High Ridge

When Families Disagree on Care for Aging Relatives

As they age, loved ones may begin to need more care. This may mean coming up with a care plan that will address the needs of your mom, dad or other family member. What happens, though, when aging parents, adult children or other relatives disagree about senior care? This is where it can get a little tricky.

First, it’s important to note that there’s often no perfect option for families, and often, some compromise has to occur. One thing is for certain, however, and that’s that everyone needs to be on the same page – or at least close!

Beginning the Discussion on Caring for Aging Relatives

Since senior care is such a delicate topic for many families, how can you set the scene for a successful discussion? It can help to set up a family meeting. Keep in mind that you may have to host multiple family meetings in order to accomplish your goals, but this is often a good start.

Prior to the meeting, come up with topics that you’d like to talk about. As you create your agenda, consider these points:

  • Is your loved one beginning to need more support?
  • Are you unable to provide the high level of care they need?
  • Are they becoming isolated and lonely?
  • Is their changing health putting you under lots of stress and pressure?
  • Have they brought up that they might like to receive care at a senior living community?
  • Do they have wishes already established?

What To Do When You Disagree on Care for Aging Relatives

At these meetings, some may agree on a care plan for their loved one. Others may need more time to consider the options, or they may disagree altogether. Though it can be disheartening, there are ways that you can manage this to come to an agreement while helping them see where you’re coming from.

Listen to everyone’s emotions and opinions.

These discussions are usually extremely emotional for families and can come with many different reactions. It’s important to hear everyone’s point of view. You may hear concerns such as:

  • These discussions are usually extremely emotional for families and can come with many different reactions. It’s important to hear everyone’s point of view. You may hear concerns such as:Fears about how much time caregiving will take
  • Whether or not they’ll have support at home to care for their own family
  • Fear they may lose their job or get behind on their career path if caring for a loved one
  • Concerns about the costs of senior care

Try to be understanding in all of these circumstances, and share your own thoughts and fears, too. This can help you all map out what will be possible and what won’t be.

Get informed about caregiving.

If your family believes that a family caregiver is the best option for your loved one, it’s a good idea to ask:

  • Who would that primary caregiver be?
  • Would their caregiver be their power of attorney?
  • Is there a relative who lives close by who would be interested in caregiving?

While many try to become a caregiver for their loved one, it often comes with caregiver stress, burnout and, many times, a move to senior living further down the road.

Some family members may feel like senior living, senior care, and nursing homes are synonymous, which can often be what leads them to consider other options. At leading communities like Waterstone on High Ridge, this isn’t the case. There is a strong emphasis on wellness and a focus on creating a dynamic lifestyle full of enriching opportunities and support.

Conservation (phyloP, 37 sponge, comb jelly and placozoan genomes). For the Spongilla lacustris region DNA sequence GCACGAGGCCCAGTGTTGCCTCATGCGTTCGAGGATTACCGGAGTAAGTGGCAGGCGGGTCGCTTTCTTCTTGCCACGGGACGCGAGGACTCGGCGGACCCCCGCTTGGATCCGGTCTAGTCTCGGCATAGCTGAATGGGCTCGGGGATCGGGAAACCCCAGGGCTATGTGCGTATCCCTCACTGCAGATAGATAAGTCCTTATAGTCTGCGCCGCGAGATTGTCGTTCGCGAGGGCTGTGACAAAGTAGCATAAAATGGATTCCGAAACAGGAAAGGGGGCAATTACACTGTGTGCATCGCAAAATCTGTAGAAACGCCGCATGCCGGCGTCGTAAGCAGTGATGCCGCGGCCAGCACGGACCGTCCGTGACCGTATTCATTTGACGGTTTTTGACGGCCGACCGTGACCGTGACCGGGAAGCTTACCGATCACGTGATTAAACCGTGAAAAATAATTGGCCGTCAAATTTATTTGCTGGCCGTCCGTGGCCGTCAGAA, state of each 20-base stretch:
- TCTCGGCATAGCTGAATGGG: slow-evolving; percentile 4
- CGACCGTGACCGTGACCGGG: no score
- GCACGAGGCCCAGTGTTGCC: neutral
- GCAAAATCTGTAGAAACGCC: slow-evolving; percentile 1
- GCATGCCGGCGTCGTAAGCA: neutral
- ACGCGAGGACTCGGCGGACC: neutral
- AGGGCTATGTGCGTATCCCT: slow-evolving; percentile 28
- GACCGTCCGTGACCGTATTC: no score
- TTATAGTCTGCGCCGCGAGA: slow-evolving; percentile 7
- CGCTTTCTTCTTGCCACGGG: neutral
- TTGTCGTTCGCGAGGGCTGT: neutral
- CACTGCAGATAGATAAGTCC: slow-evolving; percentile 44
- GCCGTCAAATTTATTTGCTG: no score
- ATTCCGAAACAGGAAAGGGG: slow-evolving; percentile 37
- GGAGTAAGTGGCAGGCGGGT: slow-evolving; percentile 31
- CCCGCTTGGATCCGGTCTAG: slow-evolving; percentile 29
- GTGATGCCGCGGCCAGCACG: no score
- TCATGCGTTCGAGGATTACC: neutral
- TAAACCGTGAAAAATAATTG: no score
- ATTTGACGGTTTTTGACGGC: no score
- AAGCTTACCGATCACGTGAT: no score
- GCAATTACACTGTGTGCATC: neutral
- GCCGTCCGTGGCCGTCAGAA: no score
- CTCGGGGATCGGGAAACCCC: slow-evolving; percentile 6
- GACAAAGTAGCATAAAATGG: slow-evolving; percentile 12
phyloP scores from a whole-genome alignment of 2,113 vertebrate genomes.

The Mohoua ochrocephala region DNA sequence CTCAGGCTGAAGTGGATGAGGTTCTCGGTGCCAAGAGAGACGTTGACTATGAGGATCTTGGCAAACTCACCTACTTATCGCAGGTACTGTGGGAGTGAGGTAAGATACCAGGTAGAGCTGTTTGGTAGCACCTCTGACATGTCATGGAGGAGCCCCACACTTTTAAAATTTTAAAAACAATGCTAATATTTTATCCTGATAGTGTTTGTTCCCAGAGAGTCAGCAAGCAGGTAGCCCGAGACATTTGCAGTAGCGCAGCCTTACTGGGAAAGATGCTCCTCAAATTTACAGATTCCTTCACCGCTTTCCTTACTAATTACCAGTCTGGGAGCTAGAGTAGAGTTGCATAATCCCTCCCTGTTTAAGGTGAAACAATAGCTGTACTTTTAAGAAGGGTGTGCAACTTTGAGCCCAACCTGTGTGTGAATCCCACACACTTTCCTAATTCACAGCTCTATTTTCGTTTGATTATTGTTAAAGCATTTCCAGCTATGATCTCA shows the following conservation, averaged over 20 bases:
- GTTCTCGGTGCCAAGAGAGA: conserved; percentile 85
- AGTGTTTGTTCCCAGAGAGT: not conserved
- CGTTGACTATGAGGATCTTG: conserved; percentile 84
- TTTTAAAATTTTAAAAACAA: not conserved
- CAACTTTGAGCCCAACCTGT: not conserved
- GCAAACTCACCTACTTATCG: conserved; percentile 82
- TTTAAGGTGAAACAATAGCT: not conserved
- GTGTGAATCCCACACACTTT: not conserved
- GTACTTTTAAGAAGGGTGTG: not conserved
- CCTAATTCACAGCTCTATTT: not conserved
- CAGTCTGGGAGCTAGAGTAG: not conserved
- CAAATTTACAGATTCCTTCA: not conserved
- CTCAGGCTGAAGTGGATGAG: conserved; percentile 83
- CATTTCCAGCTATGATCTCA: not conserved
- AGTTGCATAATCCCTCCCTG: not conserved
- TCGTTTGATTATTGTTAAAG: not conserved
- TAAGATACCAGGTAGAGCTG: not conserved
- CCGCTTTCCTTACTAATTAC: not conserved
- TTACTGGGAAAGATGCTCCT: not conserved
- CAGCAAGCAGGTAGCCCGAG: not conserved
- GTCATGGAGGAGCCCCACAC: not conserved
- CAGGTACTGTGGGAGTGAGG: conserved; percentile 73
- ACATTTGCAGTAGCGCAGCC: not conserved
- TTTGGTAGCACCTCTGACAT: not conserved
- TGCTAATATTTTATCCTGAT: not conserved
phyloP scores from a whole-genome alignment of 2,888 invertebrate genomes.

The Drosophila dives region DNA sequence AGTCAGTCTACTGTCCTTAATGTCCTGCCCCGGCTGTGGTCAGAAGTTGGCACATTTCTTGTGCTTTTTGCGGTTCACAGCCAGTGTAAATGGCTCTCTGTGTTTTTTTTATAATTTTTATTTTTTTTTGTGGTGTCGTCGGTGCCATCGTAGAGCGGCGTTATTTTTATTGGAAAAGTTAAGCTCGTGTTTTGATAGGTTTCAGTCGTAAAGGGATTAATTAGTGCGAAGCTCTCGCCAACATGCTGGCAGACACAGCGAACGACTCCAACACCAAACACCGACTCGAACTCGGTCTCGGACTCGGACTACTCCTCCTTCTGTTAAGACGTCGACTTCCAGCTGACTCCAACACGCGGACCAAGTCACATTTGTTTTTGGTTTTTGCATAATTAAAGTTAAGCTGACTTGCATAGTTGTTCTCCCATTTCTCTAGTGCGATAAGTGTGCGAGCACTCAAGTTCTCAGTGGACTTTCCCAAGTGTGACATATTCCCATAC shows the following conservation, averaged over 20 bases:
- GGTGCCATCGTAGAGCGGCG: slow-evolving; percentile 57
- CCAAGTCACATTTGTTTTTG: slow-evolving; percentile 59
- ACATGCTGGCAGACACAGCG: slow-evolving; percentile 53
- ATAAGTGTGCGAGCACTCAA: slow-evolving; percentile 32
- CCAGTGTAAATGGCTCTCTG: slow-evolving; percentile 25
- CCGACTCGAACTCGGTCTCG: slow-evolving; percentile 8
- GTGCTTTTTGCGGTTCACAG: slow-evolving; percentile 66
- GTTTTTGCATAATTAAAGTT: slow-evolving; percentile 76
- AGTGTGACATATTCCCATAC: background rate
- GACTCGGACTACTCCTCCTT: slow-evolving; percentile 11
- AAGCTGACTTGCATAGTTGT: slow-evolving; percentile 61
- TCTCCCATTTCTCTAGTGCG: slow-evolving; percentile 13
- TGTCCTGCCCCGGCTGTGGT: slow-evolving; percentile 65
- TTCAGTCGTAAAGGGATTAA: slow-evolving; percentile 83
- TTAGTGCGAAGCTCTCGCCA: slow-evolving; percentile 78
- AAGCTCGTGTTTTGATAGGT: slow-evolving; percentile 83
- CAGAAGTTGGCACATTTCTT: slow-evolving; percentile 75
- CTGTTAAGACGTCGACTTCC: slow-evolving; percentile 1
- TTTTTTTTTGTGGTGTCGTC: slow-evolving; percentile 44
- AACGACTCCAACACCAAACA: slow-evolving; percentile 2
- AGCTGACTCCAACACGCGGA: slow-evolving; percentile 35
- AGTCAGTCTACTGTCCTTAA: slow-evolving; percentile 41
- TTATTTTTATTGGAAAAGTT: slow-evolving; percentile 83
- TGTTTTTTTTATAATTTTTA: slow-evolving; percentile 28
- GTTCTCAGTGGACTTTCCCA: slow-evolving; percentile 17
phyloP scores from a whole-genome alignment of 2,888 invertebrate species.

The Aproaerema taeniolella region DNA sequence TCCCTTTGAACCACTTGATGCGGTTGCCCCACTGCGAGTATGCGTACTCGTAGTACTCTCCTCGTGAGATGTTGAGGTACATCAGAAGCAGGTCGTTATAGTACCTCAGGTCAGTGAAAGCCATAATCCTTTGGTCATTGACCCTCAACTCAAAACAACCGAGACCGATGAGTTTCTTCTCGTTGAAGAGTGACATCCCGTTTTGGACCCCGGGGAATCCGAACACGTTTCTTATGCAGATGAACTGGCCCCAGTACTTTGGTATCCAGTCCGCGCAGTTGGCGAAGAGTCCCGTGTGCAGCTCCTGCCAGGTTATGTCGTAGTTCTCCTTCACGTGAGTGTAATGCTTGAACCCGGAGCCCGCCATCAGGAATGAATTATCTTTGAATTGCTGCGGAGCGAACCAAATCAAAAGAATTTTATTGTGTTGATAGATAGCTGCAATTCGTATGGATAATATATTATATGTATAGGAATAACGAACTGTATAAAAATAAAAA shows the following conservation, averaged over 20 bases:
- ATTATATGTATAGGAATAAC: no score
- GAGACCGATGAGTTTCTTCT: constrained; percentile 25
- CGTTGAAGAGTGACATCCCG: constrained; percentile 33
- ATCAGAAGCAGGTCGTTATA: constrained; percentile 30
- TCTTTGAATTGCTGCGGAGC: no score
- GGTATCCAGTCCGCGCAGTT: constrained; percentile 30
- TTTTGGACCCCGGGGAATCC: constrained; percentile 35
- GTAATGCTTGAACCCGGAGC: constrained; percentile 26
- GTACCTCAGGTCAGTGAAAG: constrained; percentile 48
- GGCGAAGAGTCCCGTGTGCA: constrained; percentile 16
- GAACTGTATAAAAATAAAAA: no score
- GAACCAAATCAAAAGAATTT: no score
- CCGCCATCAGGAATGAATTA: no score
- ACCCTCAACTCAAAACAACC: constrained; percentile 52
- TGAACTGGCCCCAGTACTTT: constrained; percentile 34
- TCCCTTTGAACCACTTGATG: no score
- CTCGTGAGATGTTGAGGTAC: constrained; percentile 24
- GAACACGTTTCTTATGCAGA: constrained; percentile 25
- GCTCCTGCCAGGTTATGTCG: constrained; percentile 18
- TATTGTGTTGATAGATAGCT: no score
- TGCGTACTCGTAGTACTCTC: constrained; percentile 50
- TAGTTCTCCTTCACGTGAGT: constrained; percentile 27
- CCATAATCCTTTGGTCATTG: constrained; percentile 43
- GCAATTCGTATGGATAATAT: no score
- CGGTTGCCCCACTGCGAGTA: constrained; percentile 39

Share some information with your family if they are open to hearing it. If not, listen to their thoughts, keep an open mind, and try to see things from their point of view. Again, you may have to have this discussion a couple of times before they begin to accept that a move may be best, or you may need some additional support from the outside.

Talk to the doctor or get a health assessment for your loved one.

If your family insists on a family caregiver and doesn’t want to consider senior living, a discussion with a health professional can help. Or if the family member in disagreement lives far away, they may not fully understand just how much support is needed.

This is when it can help to get a professional’s point of view. Talk to your loved one’s doctor about their health issues and long-term care needs. They will be able to:

  • Direct you on how to provide your loved one with the best support
  • Give your family an accurate view of what you may be dealing with
  • Support you in furthering your care plan discussion
  • Provide a range of resources

It can also help to contact a geriatric care manager, as they can help you navigate these issues to ensure your loved one is receiving the right care for them.

Research care options together.

If you come to an agreement and find that caring for your loved one at home would be too difficult, it’s a good idea to research your options together. Many senior living communities, like Waterstone on High Ridge, provide services to ensure your loved one is cared for during every step of their journey.

Offering independent living, assisted living and memory care, Waterstone on High Ridge offers all levels of support in one place – which means your loved one only has to move once. Most times, this brings families peace of mind and is what ultimately causes families to agree on a move, especially after touring and experiencing the lifestyle.


Waterstone on High Ridge offers a modern approach to senior living in a beautiful hilltop setting. Come see how we redefine independent living, assisted living and memory care in Fairfield County, just minutes away from fine restaurants, retail stores and cultural venues in Stamford and Greenwich.